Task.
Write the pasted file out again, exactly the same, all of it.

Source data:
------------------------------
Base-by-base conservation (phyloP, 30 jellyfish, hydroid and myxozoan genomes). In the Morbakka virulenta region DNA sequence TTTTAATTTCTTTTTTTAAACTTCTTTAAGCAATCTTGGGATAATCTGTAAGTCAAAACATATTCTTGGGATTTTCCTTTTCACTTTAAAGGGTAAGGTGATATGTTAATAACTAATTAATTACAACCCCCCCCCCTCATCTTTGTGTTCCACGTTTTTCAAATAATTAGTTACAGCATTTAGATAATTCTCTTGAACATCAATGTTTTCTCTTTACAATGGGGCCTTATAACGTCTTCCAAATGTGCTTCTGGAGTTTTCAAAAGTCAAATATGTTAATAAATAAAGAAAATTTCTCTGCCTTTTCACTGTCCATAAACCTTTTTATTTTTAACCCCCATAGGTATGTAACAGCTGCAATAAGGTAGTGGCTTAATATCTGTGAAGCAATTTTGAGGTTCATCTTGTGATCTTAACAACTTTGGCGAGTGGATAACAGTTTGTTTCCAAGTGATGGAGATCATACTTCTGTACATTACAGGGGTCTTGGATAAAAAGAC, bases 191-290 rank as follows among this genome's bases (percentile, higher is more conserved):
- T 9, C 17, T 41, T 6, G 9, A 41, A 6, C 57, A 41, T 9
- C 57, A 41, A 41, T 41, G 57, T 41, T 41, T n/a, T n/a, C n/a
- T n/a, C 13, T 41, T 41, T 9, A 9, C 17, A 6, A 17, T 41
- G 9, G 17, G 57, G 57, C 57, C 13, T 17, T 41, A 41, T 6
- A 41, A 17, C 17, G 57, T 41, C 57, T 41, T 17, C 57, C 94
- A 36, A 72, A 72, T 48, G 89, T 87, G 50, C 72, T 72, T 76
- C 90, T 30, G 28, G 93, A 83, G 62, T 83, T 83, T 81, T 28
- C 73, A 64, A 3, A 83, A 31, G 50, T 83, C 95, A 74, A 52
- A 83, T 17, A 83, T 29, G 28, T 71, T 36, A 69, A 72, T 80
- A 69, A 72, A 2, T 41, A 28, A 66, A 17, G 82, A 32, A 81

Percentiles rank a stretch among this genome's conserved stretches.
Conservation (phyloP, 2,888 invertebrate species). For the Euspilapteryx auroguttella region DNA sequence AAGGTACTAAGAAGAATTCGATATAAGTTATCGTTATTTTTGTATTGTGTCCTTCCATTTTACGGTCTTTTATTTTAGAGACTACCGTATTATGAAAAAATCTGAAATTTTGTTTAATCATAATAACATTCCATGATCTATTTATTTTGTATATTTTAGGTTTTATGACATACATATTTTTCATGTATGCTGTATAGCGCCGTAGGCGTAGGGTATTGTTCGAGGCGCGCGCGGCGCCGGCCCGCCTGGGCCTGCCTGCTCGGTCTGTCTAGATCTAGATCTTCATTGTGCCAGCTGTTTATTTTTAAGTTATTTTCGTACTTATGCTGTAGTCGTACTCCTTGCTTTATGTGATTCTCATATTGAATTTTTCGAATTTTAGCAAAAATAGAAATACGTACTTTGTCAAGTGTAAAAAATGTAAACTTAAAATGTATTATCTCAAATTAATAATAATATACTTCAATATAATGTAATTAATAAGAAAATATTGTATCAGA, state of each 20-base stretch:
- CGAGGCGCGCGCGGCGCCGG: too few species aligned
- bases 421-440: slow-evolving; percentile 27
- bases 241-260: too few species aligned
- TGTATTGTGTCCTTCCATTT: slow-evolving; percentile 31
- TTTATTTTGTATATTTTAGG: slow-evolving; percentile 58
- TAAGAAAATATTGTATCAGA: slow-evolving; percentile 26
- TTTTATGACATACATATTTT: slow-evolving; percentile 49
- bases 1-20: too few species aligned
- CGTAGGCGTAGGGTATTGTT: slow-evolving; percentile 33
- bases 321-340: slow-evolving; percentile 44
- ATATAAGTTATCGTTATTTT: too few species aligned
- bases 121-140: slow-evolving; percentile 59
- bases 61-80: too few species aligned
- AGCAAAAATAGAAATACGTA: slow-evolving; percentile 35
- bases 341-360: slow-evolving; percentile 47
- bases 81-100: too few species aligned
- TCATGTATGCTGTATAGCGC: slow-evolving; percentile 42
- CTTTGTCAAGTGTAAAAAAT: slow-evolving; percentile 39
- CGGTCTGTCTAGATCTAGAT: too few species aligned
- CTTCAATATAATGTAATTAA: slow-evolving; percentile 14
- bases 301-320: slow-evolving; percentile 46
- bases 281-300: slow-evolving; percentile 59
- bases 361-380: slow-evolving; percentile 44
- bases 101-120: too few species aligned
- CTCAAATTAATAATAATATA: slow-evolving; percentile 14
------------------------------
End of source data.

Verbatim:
Base-by-base conservation (phyloP, 30 jellyfish, hydroid and myxozoan genomes). In the Morbakka virulenta region DNA sequence TTTTAATTTCTTTTTTTAAACTTCTTTAAGCAATCTTGGGATAATCTGTAAGTCAAAACATATTCTTGGGATTTTCCTTTTCACTTTAAAGGGTAAGGTGATATGTTAATAACTAATTAATTACAACCCCCCCCCCTCATCTTTGTGTTCCACGTTTTTCAAATAATTAGTTACAGCATTTAGATAATTCTCTTGAACATCAATGTTTTCTCTTTACAATGGGGCCTTATAACGTCTTCCAAATGTGCTTCTGGAGTTTTCAAAAGTCAAATATGTTAATAAATAAAGAAAATTTCTCTGCCTTTTCACTGTCCATAAACCTTTTTATTTTTAACCCCCATAGGTATGTAACAGCTGCAATAAGGTAGTGGCTTAATATCTGTGAAGCAATTTTGAGGTTCATCTTGTGATCTTAACAACTTTGGCGAGTGGATAACAGTTTGTTTCCAAGTGATGGAGATCATACTTCTGTACATTACAGGGGTCTTGGATAAAAAGAC, bases 191-290 rank as follows among this genome's bases (percentile, higher is more conserved):
- T 9, C 17, T 41, T 6, G 9, A 41, A 6, C 57, A 41, T 9
- C 57, A 41, A 41, T 41, G 57, T 41, T 41, T n/a, T n/a, C n/a
- T n/a, C 13, T 41, T 41, T 9, A 9, C 17, A 6, A 17, T 41
- G 9, G 17, G 57, G 57, C 57, C 13, T 17, T 41, A 41, T 6
- A 41, A 17, C 17, G 57, T 41, C 57, T 41, T 17, C 57, C 94
- A 36, A 72, A 72, T 48, G 89, T 87, G 50, C 72, T 72, T 76
- C 90, T 30, G 28, G 93, A 83, G 62, T 83, T 83, T 81, T 28
- C 73, A 64, A 3, A 83, A 31, G 50, T 83, C 95, A 74, A 52
- A 83, T 17, A 83, T 29, G 28, T 71, T 36, A 69, A 72, T 80
- A 69, A 72, A 2, T 41, A 28, A 66, A 17, G 82, A 32, A 81

Percentiles rank a stretch among this genome's conserved stretches.
Conservation (phyloP, 2,888 invertebrate species). For the Euspilapteryx auroguttella region DNA sequence AAGGTACTAAGAAGAATTCGATATAAGTTATCGTTATTTTTGTATTGTGTCCTTCCATTTTACGGTCTTTTATTTTAGAGACTACCGTATTATGAAAAAATCTGAAATTTTGTTTAATCATAATAACATTCCATGATCTATTTATTTTGTATATTTTAGGTTTTATGACATACATATTTTTCATGTATGCTGTATAGCGCCGTAGGCGTAGGGTATTGTTCGAGGCGCGCGCGGCGCCGGCCCGCCTGGGCCTGCCTGCTCGGTCTGTCTAGATCTAGATCTTCATTGTGCCAGCTGTTTATTTTTAAGTTATTTTCGTACTTATGCTGTAGTCGTACTCCTTGCTTTATGTGATTCTCATATTGAATTTTTCGAATTTTAGCAAAAATAGAAATACGTACTTTGTCAAGTGTAAAAAATGTAAACTTAAAATGTATTATCTCAAATTAATAATAATATACTTCAATATAATGTAATTAATAAGAAAATATTGTATCAGA, state of each 20-base stretch:
- CGAGGCGCGCGCGGCGCCGG: too few species aligned
- bases 421-440: slow-evolving; percentile 27
- bases 241-260: too few species aligned
- TGTATTGTGTCCTTCCATTT: slow-evolving; percentile 31
- TTTATTTTGTATATTTTAGG: slow-evolving; percentile 58
- TAAGAAAATATTGTATCAGA: slow-evolving; percentile 26
- TTTTATGACATACATATTTT: slow-evolving; percentile 49
- bases 1-20: too few species aligned
- CGTAGGCGTAGGGTATTGTT: slow-evolving; percentile 33
- bases 321-340: slow-evolving; percentile 44
- ATATAAGTTATCGTTATTTT: too few species aligned
- bases 121-140: slow-evolving; percentile 59
- bases 61-80: too few species aligned
- AGCAAAAATAGAAATACGTA: slow-evolving; percentile 35
- bases 341-360: slow-evolving; percentile 47
- bases 81-100: too few species aligned
- TCATGTATGCTGTATAGCGC: slow-evolving; percentile 42
- CTTTGTCAAGTGTAAAAAAT: slow-evolving; percentile 39
- CGGTCTGTCTAGATCTAGAT: too few species aligned
- CTTCAATATAATGTAATTAA: slow-evolving; percentile 14
- bases 301-320: slow-evolving; percentile 46
- bases 281-300: slow-evolving; percentile 59
- bases 361-380: slow-evolving; percentile 44
- bases 101-120: too few species aligned
- CTCAAATTAATAATAATATA: slow-evolving; percentile 14